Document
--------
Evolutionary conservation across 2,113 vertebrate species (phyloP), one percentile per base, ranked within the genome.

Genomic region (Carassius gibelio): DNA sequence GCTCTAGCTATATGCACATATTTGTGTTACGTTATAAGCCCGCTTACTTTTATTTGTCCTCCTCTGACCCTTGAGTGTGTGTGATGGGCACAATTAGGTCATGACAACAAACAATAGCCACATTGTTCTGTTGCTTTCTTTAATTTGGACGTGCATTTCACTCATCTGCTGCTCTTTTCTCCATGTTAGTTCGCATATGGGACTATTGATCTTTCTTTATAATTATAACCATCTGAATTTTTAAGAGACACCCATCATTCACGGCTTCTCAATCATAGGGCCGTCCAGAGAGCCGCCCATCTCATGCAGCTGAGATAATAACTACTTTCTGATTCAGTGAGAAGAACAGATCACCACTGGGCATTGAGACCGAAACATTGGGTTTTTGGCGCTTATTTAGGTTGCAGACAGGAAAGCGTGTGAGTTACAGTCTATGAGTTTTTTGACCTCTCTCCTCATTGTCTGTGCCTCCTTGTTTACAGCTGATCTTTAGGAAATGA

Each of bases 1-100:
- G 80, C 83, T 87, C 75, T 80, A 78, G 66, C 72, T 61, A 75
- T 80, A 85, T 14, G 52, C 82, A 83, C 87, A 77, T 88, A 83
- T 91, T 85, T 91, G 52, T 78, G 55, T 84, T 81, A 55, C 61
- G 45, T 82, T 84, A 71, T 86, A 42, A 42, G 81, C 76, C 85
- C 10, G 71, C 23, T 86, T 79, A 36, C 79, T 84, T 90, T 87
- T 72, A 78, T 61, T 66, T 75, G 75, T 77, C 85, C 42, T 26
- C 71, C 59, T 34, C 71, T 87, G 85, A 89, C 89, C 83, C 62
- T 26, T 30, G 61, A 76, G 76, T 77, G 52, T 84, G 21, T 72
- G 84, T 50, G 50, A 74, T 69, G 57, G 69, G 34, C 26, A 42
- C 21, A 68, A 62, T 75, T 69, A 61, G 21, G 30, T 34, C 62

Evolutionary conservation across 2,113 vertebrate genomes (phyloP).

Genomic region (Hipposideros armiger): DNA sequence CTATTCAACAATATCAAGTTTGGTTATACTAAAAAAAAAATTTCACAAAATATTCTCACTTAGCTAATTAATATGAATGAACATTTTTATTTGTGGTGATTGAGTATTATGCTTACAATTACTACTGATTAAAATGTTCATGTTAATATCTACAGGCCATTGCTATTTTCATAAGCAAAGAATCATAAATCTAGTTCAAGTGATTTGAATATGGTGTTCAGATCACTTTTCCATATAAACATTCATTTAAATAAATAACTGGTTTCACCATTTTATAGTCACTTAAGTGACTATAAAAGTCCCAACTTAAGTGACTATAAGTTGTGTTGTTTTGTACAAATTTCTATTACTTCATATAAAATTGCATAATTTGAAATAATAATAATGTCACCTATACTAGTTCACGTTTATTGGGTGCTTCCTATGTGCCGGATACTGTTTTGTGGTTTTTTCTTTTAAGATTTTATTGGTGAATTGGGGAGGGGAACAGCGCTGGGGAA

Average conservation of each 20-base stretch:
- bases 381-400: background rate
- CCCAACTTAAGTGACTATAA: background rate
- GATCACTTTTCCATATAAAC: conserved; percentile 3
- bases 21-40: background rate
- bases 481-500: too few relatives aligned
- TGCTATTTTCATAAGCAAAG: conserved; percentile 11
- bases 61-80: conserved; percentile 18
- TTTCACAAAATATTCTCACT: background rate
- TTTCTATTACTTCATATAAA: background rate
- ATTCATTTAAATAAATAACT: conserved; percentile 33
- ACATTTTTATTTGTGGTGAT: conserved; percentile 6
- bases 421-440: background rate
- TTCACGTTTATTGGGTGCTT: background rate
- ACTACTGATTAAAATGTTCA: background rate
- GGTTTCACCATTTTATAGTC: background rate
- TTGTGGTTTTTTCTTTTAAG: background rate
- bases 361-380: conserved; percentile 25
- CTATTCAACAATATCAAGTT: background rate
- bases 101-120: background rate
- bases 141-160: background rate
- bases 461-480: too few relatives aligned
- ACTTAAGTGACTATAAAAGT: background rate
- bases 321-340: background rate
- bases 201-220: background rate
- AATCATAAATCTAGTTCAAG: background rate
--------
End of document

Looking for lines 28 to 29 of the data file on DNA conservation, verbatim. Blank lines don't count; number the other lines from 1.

- bases 421-440: background rate
- TTCACGTTTATTGGGTGCTT: background rate